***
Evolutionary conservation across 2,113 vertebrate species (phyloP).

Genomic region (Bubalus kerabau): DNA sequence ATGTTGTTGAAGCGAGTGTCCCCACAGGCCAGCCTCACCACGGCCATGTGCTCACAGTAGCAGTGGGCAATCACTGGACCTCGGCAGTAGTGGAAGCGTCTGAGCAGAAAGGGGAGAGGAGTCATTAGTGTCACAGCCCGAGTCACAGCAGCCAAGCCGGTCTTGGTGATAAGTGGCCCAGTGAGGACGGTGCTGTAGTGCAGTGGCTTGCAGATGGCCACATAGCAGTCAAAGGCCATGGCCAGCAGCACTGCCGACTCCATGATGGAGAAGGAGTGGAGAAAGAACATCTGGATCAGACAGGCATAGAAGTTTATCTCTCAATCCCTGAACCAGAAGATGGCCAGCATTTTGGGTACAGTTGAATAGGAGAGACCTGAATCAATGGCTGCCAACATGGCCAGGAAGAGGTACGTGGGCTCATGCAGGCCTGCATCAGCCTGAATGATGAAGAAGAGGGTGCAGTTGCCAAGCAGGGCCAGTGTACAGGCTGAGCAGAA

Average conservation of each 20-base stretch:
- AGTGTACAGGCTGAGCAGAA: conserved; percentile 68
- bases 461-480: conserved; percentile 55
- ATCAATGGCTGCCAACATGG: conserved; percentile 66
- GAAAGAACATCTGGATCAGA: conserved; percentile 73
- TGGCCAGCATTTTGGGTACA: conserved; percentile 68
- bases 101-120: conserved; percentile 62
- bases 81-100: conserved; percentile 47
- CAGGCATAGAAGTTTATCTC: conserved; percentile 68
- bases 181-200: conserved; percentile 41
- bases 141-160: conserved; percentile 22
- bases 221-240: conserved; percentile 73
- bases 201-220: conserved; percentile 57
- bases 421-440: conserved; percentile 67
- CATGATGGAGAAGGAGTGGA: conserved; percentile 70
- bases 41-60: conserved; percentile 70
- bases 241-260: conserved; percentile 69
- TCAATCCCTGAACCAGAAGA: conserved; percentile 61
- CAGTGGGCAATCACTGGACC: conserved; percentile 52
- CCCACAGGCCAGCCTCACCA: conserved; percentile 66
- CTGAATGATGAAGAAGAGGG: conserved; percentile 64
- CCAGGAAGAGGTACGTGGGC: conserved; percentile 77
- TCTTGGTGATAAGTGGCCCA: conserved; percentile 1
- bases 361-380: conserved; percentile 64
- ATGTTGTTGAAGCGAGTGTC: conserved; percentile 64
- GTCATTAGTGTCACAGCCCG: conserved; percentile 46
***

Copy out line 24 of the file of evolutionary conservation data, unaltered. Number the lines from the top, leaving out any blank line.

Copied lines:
- CCAGGAAGAGGTACGTGGGC: conserved; percentile 77